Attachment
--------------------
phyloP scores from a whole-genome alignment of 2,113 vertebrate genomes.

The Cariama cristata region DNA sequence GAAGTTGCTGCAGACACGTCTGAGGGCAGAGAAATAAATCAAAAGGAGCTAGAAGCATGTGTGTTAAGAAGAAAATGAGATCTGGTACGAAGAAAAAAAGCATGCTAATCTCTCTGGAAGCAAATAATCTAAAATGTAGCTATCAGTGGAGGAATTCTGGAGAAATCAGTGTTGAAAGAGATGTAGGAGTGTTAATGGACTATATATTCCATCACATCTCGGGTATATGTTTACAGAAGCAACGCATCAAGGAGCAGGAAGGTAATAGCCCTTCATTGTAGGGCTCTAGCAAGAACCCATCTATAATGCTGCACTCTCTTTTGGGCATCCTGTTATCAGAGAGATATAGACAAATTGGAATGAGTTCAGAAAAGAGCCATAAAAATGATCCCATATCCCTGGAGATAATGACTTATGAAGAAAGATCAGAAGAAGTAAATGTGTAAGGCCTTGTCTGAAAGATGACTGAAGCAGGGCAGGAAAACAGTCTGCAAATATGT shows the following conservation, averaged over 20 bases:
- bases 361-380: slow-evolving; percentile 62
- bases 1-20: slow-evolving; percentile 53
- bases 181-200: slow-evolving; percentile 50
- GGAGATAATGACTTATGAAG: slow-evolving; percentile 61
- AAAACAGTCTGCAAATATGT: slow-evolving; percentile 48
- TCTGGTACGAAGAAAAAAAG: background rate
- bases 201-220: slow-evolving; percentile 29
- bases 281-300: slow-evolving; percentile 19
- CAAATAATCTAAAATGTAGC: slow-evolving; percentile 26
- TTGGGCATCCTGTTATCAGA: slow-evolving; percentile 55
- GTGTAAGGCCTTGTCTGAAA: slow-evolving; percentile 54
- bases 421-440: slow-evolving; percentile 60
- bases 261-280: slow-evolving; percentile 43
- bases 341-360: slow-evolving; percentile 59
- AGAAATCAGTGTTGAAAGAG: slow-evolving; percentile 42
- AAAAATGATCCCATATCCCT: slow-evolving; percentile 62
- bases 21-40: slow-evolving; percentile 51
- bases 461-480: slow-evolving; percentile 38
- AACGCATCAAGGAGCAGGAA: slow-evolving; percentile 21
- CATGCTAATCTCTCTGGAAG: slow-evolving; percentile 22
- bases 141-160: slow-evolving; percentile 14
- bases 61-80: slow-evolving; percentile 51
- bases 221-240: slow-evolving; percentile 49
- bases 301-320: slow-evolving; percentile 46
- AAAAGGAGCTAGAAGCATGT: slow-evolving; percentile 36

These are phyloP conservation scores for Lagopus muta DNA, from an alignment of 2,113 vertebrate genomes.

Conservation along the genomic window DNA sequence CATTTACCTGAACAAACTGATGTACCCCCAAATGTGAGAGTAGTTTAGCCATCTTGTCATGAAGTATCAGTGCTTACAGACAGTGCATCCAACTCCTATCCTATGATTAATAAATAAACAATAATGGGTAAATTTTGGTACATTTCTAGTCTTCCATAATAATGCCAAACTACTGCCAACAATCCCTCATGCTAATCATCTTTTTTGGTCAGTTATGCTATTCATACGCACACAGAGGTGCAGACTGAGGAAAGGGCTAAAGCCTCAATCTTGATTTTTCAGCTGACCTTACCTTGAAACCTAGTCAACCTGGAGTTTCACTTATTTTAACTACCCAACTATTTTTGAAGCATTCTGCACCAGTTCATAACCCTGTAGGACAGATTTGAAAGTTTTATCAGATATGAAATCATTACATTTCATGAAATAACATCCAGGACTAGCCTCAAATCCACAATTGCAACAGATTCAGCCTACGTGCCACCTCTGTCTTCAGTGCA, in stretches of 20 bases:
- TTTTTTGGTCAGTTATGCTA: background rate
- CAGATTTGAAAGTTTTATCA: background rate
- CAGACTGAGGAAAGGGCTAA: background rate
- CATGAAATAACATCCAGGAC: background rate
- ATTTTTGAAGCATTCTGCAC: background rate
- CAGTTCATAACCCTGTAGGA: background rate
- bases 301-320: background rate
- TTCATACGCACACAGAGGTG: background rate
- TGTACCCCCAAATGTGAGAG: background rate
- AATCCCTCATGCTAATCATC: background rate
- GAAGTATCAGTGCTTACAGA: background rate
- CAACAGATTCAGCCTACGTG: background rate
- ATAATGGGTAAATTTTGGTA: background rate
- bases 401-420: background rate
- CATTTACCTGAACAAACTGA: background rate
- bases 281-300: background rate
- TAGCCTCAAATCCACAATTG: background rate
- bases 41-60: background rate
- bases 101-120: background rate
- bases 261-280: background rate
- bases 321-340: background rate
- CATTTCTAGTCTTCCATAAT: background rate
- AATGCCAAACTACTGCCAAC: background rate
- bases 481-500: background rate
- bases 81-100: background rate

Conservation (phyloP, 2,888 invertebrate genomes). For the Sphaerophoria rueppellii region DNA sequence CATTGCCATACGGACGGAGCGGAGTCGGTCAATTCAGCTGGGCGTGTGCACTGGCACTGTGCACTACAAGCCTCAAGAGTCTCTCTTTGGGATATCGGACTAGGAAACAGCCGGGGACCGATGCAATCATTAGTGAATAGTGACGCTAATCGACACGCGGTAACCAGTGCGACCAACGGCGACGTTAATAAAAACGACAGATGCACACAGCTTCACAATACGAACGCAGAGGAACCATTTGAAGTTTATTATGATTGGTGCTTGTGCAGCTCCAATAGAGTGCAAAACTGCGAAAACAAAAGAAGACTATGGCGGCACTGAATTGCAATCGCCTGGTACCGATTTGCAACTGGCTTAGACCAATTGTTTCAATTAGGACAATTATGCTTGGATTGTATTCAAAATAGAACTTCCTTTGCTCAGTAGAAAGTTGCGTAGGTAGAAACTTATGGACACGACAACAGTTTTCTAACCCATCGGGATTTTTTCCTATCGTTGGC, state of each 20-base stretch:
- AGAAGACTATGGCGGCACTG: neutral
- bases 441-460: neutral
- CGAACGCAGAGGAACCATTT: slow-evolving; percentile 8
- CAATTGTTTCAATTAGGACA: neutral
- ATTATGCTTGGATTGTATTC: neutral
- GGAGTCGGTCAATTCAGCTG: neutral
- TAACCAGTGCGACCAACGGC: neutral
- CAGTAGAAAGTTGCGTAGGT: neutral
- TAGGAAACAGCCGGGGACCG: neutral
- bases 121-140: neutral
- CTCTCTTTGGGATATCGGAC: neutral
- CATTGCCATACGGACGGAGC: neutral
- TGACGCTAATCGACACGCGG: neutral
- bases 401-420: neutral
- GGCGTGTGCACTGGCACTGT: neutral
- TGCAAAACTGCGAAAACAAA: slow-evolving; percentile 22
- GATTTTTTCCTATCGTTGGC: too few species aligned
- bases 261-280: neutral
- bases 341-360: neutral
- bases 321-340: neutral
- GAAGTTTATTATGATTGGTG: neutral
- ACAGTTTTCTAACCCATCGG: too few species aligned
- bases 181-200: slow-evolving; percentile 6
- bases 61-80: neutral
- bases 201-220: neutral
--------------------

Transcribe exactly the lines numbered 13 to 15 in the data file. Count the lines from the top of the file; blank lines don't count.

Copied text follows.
- GTGTAAGGCCTTGTCTGAAA: slow-evolving; percentile 54
- bases 421-440: slow-evolving; percentile 60
- bases 261-280: slow-evolving; percentile 43